The efficacy of VEGF165 treatment was tested in the VIVA trial in which the protein was given by a combination of an intracoronary and intravenous infusion. The trial enrolled 178 "no-option" patients with stable exertional angina, who were randomized to receive placebo, low-dose recombinant human VEGF (17ng/kg/min), or high-dose rhVEGF (50 ng/kg/min) by intracoronary infusion on day 0, followed by intravenous infusions on days 3, 6, and 9. Assessment of exercise capacity, angina class, quality of life, and myocardial perfusion were performed 60 and 120 days later. The primary end point, change in exercise treadmill test (ETT) time from baseline to day 60, showed equally significant improvements in all three. Angina class and quality of life were also significantly improved within each group, with no difference among groups.

The therapeutic efficacy of FGF2 was studied in several trials. A single bolus protein intracoronary administration of FGF2 protein was tested in the double-blind, randomized, placebo-controlled trial (FIRST). The 337 patients were randomized to an intracoronary injection of rFGF2 (0.3, 3, or 30 mg/kg) or placebo. Efficacy was evaluated at 90 and 180 days by exercise tolerance test, SPECT imaging, and quality-of-life questionnaires. Similar to the VIVA finding, exercise tolerance was increased at 90 days in all groups but was not significantly different between the placebo and FGF2-treated groups. rFGF2 treatment reduced angina symptoms with the differences more pronounced in highly symptomatic patients. However, none of the differences were significant at 180 days because of continued improvement in the placebo group.

The concept that the prolonged presence of FGF2 in tissues would be superior to a single bolus therapy was tested in a small trial of a heparin alginate sustained-release FGF2 formulation implanted into the unrevascularizable but viable myocardium at the time of coronary artery bypass grafting. Twenty-four patients were randomized to implantations of 10 heparin-alginate capsules containing 0, 10, or 100 |mg of FGF2. At 3-month follow-up, there was a significant reduction in the occurrence of angina in the high-dose rFGF2-treated patients compared to other groups. Remarkably, this benefit was preserved after 3 years of follow-up.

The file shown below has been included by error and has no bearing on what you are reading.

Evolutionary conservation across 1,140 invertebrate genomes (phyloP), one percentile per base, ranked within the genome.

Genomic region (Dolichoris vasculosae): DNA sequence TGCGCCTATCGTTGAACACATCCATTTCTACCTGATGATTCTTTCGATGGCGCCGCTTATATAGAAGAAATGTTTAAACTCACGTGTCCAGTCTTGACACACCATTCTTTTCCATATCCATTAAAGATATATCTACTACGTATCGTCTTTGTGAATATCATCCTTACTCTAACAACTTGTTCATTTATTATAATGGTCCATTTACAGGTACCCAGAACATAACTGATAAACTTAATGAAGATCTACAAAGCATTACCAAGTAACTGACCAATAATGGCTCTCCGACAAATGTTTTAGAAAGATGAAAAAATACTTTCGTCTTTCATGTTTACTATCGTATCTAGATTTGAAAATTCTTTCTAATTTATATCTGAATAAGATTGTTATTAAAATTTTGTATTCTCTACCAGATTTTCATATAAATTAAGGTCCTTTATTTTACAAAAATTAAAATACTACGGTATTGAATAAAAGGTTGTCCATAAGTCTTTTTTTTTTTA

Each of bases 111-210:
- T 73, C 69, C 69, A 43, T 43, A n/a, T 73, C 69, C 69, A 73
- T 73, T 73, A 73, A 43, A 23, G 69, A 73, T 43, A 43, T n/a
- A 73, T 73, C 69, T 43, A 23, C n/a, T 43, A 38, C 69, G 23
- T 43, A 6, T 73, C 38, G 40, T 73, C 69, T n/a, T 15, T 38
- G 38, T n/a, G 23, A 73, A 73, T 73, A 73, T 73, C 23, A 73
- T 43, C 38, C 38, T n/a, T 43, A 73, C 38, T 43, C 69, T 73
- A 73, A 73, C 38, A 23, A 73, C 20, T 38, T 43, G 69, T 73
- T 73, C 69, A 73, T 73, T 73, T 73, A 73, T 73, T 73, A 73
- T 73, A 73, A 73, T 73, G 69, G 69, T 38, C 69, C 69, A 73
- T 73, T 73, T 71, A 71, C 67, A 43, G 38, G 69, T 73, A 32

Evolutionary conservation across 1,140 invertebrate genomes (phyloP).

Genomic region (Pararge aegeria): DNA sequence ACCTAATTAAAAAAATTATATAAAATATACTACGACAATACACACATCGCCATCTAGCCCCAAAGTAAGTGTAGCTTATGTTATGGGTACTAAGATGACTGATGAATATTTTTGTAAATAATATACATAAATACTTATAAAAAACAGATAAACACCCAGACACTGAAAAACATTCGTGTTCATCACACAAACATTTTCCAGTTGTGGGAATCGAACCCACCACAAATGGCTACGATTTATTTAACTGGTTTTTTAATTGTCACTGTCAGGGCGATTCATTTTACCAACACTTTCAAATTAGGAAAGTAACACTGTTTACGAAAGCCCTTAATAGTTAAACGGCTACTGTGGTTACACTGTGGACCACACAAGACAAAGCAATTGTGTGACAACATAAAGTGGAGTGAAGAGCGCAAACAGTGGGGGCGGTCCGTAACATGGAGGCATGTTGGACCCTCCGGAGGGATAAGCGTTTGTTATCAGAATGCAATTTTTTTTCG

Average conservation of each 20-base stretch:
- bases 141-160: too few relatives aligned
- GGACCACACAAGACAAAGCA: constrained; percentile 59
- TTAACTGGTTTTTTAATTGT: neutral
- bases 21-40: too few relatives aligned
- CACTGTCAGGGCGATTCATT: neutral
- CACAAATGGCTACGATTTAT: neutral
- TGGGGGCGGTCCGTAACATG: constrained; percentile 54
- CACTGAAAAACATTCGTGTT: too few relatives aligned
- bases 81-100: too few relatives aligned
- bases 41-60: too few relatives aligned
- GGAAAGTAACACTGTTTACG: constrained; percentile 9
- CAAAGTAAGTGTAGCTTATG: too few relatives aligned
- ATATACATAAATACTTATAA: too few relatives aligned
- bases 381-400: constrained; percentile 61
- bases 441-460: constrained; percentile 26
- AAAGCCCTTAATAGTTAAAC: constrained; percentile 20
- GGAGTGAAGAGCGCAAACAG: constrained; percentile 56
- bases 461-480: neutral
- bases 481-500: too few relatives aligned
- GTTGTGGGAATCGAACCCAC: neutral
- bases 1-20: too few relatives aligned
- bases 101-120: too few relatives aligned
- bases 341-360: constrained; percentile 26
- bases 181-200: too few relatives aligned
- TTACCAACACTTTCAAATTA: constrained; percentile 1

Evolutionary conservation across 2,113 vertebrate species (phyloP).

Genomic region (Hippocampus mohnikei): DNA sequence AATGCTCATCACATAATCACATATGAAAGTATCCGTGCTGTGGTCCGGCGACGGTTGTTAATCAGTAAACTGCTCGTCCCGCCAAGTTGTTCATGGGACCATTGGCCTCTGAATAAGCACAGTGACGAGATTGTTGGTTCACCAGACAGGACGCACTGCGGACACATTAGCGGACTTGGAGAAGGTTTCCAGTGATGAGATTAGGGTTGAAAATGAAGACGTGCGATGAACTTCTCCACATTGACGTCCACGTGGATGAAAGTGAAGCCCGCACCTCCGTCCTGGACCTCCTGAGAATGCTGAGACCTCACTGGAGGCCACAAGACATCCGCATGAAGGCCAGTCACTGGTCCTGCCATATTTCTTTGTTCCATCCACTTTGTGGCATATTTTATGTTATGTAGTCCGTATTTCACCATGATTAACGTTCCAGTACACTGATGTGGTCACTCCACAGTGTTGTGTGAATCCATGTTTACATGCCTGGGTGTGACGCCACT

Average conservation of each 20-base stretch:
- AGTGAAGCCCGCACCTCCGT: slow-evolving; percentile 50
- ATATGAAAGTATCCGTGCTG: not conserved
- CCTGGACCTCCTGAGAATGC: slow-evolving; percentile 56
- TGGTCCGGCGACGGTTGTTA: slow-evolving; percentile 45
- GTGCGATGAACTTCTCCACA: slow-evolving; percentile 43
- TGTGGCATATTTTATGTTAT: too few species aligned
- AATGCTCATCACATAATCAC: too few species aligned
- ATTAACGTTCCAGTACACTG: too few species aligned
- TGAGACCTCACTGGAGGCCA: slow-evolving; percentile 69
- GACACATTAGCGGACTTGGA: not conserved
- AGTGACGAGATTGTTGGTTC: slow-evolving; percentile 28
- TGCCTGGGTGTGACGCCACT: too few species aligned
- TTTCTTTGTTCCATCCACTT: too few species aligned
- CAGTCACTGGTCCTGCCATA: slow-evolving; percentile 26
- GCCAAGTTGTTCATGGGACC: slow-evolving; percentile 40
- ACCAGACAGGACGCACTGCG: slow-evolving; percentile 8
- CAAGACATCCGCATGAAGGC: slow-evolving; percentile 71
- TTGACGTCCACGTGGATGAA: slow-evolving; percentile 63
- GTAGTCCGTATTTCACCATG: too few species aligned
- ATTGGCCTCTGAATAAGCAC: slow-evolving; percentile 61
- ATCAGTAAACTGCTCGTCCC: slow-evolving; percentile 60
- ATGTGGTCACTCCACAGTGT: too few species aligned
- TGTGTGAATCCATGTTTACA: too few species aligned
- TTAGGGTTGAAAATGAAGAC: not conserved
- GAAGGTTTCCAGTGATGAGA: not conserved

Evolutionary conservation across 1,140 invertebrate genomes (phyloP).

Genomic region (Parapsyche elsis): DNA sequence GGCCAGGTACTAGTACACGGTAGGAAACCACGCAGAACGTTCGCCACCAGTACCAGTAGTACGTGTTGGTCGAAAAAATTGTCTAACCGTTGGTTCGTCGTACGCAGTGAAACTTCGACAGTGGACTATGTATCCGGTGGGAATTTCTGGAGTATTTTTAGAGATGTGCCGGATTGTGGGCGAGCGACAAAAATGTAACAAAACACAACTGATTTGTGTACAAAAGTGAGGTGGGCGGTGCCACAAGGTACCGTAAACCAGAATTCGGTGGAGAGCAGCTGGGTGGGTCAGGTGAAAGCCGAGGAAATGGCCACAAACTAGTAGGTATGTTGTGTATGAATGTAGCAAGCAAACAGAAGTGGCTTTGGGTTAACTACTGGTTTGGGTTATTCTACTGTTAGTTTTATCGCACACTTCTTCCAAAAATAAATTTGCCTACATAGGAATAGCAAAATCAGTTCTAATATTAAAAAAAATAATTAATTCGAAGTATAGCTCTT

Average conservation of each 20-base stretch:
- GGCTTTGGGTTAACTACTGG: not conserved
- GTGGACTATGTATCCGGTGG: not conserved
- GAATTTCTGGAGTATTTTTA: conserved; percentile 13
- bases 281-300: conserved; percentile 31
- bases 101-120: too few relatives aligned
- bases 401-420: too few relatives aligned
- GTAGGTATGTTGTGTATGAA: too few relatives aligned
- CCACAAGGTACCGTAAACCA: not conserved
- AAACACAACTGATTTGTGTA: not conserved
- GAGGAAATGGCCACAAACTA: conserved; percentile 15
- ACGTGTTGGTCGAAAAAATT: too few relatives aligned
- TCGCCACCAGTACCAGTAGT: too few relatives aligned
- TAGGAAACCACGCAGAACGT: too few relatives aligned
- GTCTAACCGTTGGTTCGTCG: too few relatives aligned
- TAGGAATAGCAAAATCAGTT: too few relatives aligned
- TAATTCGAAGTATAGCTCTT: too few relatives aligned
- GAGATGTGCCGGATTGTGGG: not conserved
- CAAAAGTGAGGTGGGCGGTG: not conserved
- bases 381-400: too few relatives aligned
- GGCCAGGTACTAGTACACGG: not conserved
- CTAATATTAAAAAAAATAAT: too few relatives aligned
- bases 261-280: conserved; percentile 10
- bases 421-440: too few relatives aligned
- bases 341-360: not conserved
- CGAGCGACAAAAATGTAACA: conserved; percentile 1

An alternative to achieving sustained local levels of a growth factor involves a gene transfer. This approach was used in the AGENT trial that examined the therapeutic efficacy of adenoviral FGF-4 therapy. Seventy-nine patients were randomized to a single IC infusion of placebo (n = 19) or Ad5-FGF4 (n = 60). Overall, patients receiving Ad5-FGF4 tended to have greater improvements in exercise time at 4 weeks. Improvement was the greatest in patients with more severe baseline impairment in exercise capacity. Interestingly, patients with low baseline anti-adenoviral antibody titers showed a significantly better response than patients with high levels of antibodies. The safety and feasibility of catheter-based local intracoronary VEGF165 gene transfer in the prevention of in-stent restenosis and in the treatment of chronic myocardial ischemia were recently also studied. Although this procedure had no effect on the extent of restenosis, adenoviral but not plasmid-based gene transfer resulted in increased myocardial perfusion as determined by SPECT imaging 6 months later, after percutaneous interventions. The significance of this finding is not clear, as the patients were not randomized to assess this specific end point. Furthermore, there was no difference in nitrates requirement and exercise time in all study groups. Two other gene transfer trials, one involving adenoviral VEGF121 (REVASC trial) and one plasmid-based VEGF165 (Euroin-ject One trial), reported essentially negative results. Yet another trial examined the utility of plasmid-based gene transfer by direct intramyocardial injections of VEGF2 plas-mid in 27 inoperable patients with class III or IV angina. Twelve weeks after injection, there was a significant improvement in the angina class in the VEGF2 versus placebo-treated patients. However, the small size of the trial with a particularly small control group and the absence of the usual placebo effect (likely another reflection of the small trial size) make efficacy conclusions tenuous.